On the other hand, big-time sports com­pete to pro­vide en­ter­tain­ment in a cul­tural land­scape with an ex­po­nen­tially in­creased num­ber of choices. In golf, power is crowd-pleas­ing, but for the game to be truly com­pelling, it still must be ac­com­pa­nied by a pro’s most mes­meris­ing qual­ity: skill. Iron­i­cally, when birdies are too plen­ti­ful, it can work against the most skilled player as­sert­ing his ad­van­tage. That’s mainly why Jack Nicklaus and Tiger Woods avoided tour­na­ments con­sid­ered “birdie fests”.

But a clin­i­cal mea­sure­ment of skill is not al­ways fea­si­ble. As Tom Kite once said, if you wanted to find out the most skilled golfer, ev­ery­one would play with hickory shafts and gutta per­cha balls. Other than fresh air, golf as a spec­ta­tor ex­pe­ri­ence suf­fers in com­par­i­son to team sports. From an au­di­ence per­spec­tive, golf’s im­age as too hard and too slow has to be coun­tered.

Ac­cord­ingly, equip­ment lim­i­ta­tions have been mod­er­ate, al­low­ing play­ers to con­tinue to gain dis­tance and con­trol.The most valu­able in­no­va­tion might be por­ta­ble launch mon­i­tors that play­ers rou­tinely take to the prac­tice tee to help keep their swings in tune. Agro­nom­i­cal ad­vances make for flaw­less fair­way turf and im­pec­ca­ble putting sur­faces. Other than the ma­jors, the tour’s week-to-week course set­ups fea­ture light rough, rea­son­able green speeds and firm­ness, and only marginally hid­den pins. When the weather is be­nign, low scores fol­low.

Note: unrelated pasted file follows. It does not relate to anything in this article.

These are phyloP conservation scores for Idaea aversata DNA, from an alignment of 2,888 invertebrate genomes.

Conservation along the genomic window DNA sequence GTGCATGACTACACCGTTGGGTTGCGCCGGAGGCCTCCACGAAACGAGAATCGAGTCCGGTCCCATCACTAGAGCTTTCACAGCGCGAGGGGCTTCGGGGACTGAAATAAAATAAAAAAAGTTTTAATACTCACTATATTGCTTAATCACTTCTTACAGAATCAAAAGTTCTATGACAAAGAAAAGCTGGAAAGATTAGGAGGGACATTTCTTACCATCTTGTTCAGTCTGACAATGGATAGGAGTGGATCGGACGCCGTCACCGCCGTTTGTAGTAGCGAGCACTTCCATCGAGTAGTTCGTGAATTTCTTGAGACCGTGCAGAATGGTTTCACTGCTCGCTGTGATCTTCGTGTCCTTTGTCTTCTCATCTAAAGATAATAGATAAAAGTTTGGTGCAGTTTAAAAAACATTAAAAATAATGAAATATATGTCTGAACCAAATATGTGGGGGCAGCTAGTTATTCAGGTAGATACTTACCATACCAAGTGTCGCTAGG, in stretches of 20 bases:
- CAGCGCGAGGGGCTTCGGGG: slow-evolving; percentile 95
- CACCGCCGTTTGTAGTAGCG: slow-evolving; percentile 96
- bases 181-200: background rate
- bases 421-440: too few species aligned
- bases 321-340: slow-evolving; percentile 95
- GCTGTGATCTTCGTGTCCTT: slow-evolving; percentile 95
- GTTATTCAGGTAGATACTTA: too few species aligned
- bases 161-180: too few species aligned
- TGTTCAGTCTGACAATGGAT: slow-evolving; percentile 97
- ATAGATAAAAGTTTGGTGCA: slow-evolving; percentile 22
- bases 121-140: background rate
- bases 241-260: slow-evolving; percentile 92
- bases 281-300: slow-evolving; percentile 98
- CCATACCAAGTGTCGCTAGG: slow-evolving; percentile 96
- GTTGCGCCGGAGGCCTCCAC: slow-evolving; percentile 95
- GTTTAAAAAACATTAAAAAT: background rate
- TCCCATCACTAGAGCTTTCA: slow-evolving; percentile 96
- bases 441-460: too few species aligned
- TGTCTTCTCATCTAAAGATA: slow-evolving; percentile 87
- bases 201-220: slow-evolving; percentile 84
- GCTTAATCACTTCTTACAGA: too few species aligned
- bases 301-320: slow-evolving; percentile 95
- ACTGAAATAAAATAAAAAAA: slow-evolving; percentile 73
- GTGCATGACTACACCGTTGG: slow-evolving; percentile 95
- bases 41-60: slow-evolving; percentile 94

Be­fore the Ca­reerBuilder, de­fend­ing cham­pion Ja­son Dufner noted the trend. “I think some of it goes into golf cour­ses that we’re play­ing now. Some of them are be­com­ing a

lit­tle too easy, dis­tance-wise, setup-wise,” he said. “I think the big­gest de­ter­rent to low scores is prob­a­bly a good amount of rough and firm, fast greens. Not rough where it’s hack-out, but where you lose con­trol. So I think that if the trend con­tin­ues, you’ll con­tinue to see a lot of low scores.”

An­other thing that is im­por­tant is the in­creas­ing num­ber of wedge ap­proaches play­ers are left with af­ter the now-rou­tine 300-plus-yard drive. It’s why many pros carry four wedges (two was once the stan­dard), usu­ally rang­ing from a 46-de­gree pitch­ing wedge to 60-de­gree lob wedge. With a wedge, a pro has his best chance of get­ting an ap­proach in­side 10 feet, the dis­tance where birdies are dis­pro­por­tion­ately con­verted. (Tour play­ers make 50 per­cent of eight-foot­ers, but the rate drops to 30 per­cent from 12 feet and down to 25 per­cent from 14 feet.)